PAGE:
Alimony

There are 2 times during a litigated case when alimony is at issue (just like child support described below) so long as a ground for divorce exists. There is temporary a/k/a pendente lite (pron. “pen-den-tay lee-tay”) alimony which is often granted relatively soon after a complaint for divorce is filed with the court and served on the opposing party. Later in the case a merits (i.e. final) determination will be made by the court whether or not to grant merits alimony from that day forward. The amount and duration will not change unless or until modified by agreement of the parties or further court order. Modifications of child support are only made if a party can prove a “material change in circumstances” concerning the income, needs and/or expenses of one or the other of the parties. Pendente lite alimony can also be modified based upon a similar proof being made to the court. Pursuing such a modification is not
commonly done.

Pendente lite alimony is authorized by Annotated Code of Maryland Section 11-102 and is determined based upon the income and expenses of the parties. It is often ordered in an attempt to keep a financial status quo between them. That is often difficult to do and frequently results in financial hardship of varying degrees to one or each of the parties. Pendente lite alimony will only last until the date of divorce. At the merits divorce hearing a determination will be made about whether any further alimony will be payable from one spouse to the other. It is important to note that alimony, whether or not it is paid after the date of divorce, is taxable to the party who receives the alimony and tax deductible to the person who pays it.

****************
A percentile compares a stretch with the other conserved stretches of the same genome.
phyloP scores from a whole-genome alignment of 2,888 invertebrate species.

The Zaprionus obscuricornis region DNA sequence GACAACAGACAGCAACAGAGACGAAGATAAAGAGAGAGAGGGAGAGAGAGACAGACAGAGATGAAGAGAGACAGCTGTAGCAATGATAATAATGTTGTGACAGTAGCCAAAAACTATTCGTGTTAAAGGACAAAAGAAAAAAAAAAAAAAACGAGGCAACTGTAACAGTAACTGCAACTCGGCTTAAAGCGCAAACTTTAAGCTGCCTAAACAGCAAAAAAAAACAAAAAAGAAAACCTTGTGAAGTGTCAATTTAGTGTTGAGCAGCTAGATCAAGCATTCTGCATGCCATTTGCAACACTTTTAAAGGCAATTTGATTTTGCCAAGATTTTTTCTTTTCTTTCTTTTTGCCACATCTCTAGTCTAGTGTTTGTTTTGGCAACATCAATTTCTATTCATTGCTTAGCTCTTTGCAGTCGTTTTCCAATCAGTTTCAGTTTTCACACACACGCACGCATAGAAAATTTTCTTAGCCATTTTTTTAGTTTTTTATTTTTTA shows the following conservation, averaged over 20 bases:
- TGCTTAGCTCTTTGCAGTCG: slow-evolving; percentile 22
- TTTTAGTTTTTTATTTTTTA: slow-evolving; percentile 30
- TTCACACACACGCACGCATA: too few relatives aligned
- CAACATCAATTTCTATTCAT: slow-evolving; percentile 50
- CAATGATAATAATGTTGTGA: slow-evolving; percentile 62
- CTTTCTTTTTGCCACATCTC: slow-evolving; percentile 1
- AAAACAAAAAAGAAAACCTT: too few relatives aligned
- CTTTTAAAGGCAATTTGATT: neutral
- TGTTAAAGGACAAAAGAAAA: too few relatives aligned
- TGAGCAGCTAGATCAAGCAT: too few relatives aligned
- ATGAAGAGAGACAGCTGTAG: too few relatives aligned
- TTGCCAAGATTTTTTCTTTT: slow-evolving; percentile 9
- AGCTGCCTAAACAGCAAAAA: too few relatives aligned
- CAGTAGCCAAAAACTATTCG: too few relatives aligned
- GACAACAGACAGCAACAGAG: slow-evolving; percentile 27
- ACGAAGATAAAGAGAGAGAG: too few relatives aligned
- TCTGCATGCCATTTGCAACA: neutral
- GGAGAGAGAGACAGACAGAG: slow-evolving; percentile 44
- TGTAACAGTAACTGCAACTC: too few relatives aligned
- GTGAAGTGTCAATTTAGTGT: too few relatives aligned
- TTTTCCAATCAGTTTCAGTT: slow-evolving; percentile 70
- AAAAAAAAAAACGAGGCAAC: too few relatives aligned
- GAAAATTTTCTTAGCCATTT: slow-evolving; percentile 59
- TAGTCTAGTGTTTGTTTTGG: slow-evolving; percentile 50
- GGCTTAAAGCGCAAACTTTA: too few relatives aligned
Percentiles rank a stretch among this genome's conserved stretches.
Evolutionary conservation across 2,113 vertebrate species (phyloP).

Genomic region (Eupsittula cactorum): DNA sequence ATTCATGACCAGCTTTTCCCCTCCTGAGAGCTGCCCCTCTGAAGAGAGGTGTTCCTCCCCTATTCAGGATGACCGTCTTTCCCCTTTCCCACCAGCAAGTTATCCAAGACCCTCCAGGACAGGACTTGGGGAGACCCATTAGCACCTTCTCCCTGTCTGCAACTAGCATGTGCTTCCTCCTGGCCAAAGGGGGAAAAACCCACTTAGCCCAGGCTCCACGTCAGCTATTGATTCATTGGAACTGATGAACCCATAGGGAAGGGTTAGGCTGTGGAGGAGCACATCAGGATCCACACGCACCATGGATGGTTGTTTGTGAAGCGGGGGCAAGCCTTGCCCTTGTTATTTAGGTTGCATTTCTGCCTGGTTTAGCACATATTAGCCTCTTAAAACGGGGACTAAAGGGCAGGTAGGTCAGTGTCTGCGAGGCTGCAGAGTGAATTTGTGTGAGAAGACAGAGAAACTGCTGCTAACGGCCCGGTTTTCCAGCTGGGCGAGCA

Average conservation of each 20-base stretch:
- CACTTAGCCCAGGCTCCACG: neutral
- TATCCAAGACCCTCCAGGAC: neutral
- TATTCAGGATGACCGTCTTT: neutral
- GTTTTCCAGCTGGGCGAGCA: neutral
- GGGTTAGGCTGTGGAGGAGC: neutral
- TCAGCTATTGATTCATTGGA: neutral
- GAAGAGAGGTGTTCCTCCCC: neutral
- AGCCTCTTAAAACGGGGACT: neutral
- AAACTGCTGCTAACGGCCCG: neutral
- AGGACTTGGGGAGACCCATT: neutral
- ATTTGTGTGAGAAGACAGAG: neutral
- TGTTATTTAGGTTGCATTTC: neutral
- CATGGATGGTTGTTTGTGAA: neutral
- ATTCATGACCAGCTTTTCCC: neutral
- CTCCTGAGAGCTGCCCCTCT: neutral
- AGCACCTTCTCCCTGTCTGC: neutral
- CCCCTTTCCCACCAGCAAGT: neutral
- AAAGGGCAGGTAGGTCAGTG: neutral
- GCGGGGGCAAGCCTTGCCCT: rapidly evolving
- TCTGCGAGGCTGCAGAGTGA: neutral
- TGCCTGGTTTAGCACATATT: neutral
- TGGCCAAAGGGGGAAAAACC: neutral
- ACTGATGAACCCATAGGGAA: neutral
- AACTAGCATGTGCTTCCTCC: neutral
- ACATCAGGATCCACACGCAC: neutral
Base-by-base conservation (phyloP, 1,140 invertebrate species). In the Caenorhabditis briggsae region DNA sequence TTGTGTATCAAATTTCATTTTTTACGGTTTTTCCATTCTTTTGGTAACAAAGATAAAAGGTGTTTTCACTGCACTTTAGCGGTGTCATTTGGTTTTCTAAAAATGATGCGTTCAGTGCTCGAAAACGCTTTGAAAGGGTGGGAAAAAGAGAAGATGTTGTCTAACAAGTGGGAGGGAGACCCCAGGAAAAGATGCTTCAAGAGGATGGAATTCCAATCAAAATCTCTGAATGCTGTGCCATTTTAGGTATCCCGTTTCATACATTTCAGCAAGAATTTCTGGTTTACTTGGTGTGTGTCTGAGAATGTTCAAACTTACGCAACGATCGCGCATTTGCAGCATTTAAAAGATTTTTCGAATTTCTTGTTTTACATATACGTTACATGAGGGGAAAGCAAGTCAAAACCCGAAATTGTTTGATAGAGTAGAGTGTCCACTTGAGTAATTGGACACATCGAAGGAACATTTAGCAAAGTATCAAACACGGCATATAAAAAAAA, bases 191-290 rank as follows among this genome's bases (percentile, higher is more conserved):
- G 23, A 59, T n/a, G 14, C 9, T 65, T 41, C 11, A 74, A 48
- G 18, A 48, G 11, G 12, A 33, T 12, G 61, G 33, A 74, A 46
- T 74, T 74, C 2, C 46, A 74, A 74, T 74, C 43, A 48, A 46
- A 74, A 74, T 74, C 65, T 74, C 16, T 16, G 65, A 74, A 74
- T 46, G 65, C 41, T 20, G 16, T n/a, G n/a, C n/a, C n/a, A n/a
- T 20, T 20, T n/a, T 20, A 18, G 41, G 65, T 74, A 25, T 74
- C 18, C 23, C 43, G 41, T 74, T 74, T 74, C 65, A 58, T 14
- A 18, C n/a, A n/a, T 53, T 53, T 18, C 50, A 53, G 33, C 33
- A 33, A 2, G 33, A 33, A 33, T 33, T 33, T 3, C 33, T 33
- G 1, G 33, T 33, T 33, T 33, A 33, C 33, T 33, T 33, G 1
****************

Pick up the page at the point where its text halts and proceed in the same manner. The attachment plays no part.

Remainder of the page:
There are 3 types of alimony a court may order to be paid after the date of divorce:rehabilitative alimony, indefinite alimony and permanent alimony. Rehabilitative alimony is not likely to be ordered to be paid for more than five years. The purpose is to provide support to a spouse who needs time to bring his/her earnings up to a higher level to support themselves, or to help support themselves while they get an education to raise their earning capacity or retrain them for that purpose. Indefinite alimony is support which is indefinite in length of time to be paid and in the amount to be paid. In some cases, either by agreement or court order, there may be a period of alimony that is first paid as rehabilitative alimony and then becomes indefinite. The third type of alimony is permanent alimony. Permanent alimony is awarded in rare cases where a party is unable to support themselves for a variety of reasons (e.g.
age, infirmity, etc.).

Attorneys and courts alike evaluate the various types of alimony based on the facts of each case. The factors considered, include, but are not limited to, the age and health of each party, the lifestyle of the parties, the parties’ education, the work history of the parties, the assets each party has had available to them during and after the divorce, the length of the parties’ marriage, the financial needs of the party requesting alimony and the other parties’ ability to afford it to pay it in light of his/her own expenses, and just about any other fact the court may wish to consider. Courts are required to consider each factor when analyzing a case set out in Annotated Code of Maryland Section11-106. It is the policy in the State of Maryland that alimony is not a form of pension that a party is entitled to merely as a result of their marriage to the other party from whom alimony is sought.

During the period alimony is payable, it will terminate in the event the payee marries, one of the parties dies, or the payee remarries. However, the parties may agree that alimony terminates or is modifiable based on just about any situation they can agree on. Under some circumstances alimony will terminate when the payee lives with an other person in a relationship similar to a marriage.

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